As soon as you’ve quit smoking, take the time to freshen up your home. Wash your clothes, steam the furniture and clean the carpet. The smell of tobacco smoke, even when stale, can be a trigger for your cravings, so ensuring that you won’t be smelling it all the time increases your chances of success. A more pleasant environment will also make it easier for you to deal with withdrawal.
Keeping all your old ashtrays and lighters around can mean that you’re not truly committed to the idea of quitting. It may be a hard thing to do, but eliminating those items will make you think of cigarettes less, and might even reduce your cravings.
Try taking up healthy exercise like running or cycling. Vigorous exercise can provide a dopamine release that can replace the one you used to get from cigarettes. Staying active will also speed up your body’s self-repair process. Your health will improve faster and you will be able to see your progress over time. Focusing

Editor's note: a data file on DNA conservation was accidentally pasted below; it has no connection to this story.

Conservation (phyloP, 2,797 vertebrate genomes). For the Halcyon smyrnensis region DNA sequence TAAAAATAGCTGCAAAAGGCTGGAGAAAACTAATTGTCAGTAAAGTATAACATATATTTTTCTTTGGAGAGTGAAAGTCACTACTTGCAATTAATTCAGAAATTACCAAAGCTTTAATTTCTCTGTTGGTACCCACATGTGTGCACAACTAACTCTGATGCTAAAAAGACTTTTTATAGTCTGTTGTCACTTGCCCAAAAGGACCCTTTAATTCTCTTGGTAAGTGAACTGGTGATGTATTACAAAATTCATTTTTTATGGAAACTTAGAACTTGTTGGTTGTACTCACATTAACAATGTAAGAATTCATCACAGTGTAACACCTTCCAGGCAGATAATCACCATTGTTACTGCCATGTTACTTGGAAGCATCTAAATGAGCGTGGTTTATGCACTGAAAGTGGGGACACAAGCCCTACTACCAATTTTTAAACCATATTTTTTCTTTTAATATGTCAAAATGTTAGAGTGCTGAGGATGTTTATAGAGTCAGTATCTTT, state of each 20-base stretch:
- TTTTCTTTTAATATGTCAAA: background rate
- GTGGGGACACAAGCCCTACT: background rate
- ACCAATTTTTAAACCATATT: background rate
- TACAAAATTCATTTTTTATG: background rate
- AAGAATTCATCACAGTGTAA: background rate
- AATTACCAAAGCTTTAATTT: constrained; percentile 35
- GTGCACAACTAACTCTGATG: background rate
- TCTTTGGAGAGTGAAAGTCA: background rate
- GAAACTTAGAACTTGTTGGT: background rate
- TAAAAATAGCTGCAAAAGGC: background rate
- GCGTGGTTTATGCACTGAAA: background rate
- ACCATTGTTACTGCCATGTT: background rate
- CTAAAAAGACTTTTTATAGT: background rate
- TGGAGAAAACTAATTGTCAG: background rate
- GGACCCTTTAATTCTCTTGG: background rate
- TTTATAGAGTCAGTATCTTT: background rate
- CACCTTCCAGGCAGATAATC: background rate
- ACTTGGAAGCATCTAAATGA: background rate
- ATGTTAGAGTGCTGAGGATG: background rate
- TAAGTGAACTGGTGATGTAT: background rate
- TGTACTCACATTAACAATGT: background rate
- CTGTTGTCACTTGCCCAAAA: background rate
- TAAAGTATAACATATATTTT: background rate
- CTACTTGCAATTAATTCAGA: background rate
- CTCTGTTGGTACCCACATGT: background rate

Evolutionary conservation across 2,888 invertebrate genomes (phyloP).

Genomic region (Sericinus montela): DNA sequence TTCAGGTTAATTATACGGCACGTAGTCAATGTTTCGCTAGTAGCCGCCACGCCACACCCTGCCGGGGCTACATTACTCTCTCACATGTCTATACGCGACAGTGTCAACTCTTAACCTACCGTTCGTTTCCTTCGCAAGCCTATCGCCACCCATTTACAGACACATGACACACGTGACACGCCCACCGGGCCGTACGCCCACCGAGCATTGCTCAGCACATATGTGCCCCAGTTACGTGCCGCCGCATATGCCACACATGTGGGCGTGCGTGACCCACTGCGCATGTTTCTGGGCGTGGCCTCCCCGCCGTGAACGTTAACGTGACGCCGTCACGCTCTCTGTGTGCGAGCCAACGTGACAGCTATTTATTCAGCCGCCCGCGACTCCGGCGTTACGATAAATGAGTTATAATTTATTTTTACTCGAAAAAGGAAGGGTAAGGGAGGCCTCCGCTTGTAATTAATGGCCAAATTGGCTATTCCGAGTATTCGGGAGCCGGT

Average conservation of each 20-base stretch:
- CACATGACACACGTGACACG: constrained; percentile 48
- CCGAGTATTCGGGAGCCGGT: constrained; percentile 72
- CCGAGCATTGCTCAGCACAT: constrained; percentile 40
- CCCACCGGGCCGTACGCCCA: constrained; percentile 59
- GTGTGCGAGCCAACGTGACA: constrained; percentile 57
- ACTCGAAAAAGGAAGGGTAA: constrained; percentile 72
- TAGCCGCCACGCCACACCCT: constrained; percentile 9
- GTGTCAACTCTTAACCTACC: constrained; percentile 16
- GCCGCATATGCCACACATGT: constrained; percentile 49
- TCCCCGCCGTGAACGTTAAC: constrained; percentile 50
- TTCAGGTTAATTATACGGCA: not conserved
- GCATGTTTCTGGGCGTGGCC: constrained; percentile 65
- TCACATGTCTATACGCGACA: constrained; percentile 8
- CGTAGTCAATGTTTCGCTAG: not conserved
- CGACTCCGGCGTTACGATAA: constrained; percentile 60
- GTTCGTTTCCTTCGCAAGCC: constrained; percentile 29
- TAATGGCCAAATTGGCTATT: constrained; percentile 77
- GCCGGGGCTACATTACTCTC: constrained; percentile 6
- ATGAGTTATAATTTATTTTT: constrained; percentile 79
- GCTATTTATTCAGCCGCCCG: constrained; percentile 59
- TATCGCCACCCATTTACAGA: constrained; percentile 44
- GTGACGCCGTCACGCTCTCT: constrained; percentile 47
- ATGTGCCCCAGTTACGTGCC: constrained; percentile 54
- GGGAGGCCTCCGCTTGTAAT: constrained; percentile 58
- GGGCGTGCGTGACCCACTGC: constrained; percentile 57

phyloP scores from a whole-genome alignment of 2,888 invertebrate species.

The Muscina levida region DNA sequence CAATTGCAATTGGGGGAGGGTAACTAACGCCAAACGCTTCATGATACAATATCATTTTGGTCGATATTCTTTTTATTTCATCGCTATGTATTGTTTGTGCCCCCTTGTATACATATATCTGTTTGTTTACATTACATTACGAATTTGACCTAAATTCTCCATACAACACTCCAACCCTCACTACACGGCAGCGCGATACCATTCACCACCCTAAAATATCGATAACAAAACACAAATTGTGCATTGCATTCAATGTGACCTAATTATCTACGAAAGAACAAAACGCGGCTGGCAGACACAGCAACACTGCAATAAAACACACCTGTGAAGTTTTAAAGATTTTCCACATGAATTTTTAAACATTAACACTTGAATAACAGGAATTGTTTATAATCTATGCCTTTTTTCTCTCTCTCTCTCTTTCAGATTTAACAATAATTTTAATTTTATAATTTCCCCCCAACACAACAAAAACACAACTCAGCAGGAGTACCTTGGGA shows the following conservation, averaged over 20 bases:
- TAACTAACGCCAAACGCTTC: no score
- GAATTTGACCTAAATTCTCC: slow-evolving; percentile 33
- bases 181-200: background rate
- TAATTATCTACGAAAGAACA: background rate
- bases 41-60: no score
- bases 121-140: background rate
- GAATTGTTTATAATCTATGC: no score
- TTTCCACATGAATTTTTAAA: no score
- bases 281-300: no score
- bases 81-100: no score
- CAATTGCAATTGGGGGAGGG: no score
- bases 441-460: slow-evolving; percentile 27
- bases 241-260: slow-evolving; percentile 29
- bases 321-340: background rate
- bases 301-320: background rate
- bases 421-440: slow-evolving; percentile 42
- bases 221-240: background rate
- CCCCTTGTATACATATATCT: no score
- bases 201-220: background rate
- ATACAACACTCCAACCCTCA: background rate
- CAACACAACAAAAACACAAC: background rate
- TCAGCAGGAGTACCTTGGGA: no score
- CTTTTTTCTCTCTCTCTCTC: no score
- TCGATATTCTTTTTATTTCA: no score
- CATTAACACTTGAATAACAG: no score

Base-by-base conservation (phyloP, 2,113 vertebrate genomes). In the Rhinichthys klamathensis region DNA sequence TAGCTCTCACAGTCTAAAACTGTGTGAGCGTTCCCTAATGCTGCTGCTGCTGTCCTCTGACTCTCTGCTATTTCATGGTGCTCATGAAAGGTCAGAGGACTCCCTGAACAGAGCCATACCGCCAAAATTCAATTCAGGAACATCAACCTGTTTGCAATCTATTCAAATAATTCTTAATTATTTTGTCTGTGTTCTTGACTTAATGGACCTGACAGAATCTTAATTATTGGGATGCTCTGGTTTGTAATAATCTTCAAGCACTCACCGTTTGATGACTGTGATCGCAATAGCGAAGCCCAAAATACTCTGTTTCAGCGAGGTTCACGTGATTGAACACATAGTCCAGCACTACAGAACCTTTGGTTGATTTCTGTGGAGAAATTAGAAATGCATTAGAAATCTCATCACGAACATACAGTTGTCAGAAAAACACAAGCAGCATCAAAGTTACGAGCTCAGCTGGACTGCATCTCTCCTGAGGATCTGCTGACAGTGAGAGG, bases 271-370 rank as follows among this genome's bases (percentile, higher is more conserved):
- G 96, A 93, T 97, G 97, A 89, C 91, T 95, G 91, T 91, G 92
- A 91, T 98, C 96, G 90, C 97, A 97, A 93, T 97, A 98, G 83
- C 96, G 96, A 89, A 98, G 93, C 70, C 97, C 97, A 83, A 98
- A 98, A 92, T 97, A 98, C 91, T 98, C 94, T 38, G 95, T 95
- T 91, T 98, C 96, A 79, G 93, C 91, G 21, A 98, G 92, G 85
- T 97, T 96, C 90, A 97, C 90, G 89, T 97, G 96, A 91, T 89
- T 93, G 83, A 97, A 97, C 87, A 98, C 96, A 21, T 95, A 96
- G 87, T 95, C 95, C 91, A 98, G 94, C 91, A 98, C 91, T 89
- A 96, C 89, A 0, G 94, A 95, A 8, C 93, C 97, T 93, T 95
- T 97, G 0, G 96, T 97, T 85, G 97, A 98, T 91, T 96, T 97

on an intensive exercise program will leave less time for you to think about cigarettes. It will also make you less likely to go back to smoking, since you won’t want to lose what you have already accomplished.
Consider finding yourself a new and interesting hobby such as painting, pottery or creative writing to take your mind off smoking. Use your newly-found interest to occupy your mind and body to help you deal with cravings. Cooking is a good example of a hobby that utilizes your newly-improved senses of smell and taste. Discover how much better everything tastes now that you’re not smoking.
When you quit smoking, your appetite increases. Find a healthy snack you enjoy, like baby carrots or celery sticks, and carry it around with you at all times. When a craving strikes, put the carrot or celery in your mouth and slowly nibble on it. It will help occupy your hands and mouth, and the familiar movement will make it easier to relax and gather yourself.